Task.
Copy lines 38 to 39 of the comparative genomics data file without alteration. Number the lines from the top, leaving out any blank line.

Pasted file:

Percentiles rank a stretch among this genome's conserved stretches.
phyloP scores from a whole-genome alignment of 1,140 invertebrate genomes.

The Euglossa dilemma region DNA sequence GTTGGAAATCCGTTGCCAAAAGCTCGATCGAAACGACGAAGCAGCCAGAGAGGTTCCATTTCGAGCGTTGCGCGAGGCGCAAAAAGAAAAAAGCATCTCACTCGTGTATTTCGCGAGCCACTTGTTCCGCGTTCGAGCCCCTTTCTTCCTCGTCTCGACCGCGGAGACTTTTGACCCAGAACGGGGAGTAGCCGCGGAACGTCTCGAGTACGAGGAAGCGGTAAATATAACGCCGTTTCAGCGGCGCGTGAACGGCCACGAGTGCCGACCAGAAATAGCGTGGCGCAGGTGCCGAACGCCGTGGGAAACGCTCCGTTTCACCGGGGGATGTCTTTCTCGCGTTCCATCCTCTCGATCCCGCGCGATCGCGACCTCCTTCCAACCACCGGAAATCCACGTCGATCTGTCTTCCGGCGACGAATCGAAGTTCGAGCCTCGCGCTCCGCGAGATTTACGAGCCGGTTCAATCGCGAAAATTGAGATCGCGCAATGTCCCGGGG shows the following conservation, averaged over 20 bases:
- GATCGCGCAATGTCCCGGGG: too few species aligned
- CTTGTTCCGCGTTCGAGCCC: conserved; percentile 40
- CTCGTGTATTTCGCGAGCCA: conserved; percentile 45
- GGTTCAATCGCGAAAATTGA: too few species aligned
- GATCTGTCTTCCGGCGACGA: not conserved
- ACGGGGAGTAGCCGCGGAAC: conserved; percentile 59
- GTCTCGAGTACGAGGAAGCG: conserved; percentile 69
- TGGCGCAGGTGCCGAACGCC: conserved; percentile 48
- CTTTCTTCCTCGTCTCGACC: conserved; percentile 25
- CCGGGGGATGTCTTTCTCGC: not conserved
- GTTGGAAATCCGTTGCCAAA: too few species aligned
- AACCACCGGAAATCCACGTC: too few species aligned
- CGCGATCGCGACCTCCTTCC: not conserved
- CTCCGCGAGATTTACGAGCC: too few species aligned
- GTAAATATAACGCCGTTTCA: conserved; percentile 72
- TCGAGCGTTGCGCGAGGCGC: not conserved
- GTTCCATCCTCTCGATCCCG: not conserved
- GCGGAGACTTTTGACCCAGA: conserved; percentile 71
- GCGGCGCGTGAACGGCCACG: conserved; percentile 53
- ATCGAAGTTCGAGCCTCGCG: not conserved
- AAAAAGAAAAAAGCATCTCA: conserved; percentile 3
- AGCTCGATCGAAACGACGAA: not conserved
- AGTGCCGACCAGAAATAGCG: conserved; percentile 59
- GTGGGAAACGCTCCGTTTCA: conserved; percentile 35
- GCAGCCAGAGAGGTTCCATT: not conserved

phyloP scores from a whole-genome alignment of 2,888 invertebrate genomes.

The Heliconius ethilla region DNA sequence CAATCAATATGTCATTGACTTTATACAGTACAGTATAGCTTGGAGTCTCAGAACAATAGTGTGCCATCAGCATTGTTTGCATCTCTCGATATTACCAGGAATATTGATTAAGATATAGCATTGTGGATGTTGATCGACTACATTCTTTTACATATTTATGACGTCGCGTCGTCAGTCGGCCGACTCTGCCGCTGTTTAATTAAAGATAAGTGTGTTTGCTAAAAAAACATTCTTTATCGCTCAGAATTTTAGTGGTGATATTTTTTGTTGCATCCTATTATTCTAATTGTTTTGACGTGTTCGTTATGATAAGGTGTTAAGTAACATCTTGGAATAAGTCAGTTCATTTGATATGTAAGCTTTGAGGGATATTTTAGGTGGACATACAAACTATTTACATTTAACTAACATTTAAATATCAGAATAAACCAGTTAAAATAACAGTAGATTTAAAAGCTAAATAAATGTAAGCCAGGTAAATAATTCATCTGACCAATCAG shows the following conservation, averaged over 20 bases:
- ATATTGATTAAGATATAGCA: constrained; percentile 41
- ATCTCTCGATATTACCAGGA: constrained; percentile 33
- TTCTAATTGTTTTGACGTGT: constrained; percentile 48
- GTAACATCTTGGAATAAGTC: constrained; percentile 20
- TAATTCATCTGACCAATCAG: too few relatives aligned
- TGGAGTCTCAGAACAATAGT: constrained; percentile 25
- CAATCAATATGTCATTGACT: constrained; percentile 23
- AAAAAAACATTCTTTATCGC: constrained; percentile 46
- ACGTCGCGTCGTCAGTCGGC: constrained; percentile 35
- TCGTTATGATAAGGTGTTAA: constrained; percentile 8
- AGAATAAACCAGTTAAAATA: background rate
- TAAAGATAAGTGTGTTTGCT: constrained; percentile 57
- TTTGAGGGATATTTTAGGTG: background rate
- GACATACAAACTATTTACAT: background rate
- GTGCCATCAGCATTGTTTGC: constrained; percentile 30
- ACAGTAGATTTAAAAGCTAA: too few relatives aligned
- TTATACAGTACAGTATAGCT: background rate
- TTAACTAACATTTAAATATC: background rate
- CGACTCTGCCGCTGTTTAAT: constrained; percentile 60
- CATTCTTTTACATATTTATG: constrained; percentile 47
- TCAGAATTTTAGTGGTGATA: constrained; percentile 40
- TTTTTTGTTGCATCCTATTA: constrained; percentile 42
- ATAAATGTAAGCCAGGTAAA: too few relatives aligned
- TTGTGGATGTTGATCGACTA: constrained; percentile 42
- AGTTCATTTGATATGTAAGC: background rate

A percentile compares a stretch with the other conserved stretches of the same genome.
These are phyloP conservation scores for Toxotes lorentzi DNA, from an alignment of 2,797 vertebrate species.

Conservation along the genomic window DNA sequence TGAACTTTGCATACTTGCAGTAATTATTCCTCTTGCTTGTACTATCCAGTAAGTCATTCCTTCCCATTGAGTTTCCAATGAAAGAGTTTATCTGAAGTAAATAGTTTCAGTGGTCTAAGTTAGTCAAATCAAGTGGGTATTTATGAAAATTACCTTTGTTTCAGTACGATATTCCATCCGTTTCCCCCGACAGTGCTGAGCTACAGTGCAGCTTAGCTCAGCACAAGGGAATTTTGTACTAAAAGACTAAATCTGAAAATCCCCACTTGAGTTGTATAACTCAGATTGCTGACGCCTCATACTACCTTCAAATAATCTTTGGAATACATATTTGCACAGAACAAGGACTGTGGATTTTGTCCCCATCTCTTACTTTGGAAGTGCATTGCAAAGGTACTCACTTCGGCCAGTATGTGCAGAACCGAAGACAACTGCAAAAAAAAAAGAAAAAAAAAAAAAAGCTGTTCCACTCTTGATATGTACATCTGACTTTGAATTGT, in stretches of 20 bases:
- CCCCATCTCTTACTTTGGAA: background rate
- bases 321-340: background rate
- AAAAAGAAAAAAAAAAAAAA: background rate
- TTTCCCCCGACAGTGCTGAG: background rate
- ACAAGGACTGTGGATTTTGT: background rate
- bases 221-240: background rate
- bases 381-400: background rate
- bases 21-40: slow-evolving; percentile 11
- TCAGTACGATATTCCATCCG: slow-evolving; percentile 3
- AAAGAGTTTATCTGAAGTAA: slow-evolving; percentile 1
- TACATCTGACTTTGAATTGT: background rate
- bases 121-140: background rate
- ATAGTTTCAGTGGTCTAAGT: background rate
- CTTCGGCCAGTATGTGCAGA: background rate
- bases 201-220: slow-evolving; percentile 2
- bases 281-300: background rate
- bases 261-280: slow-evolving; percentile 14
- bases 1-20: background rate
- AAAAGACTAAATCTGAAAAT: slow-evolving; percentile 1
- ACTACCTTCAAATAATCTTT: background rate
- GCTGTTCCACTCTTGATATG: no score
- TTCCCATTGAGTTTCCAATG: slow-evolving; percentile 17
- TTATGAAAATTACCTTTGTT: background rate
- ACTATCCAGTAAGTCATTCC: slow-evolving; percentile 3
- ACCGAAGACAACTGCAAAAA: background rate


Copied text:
- AAAAAAACATTCTTTATCGC: constrained; percentile 46
- ACGTCGCGTCGTCAGTCGGC: constrained; percentile 35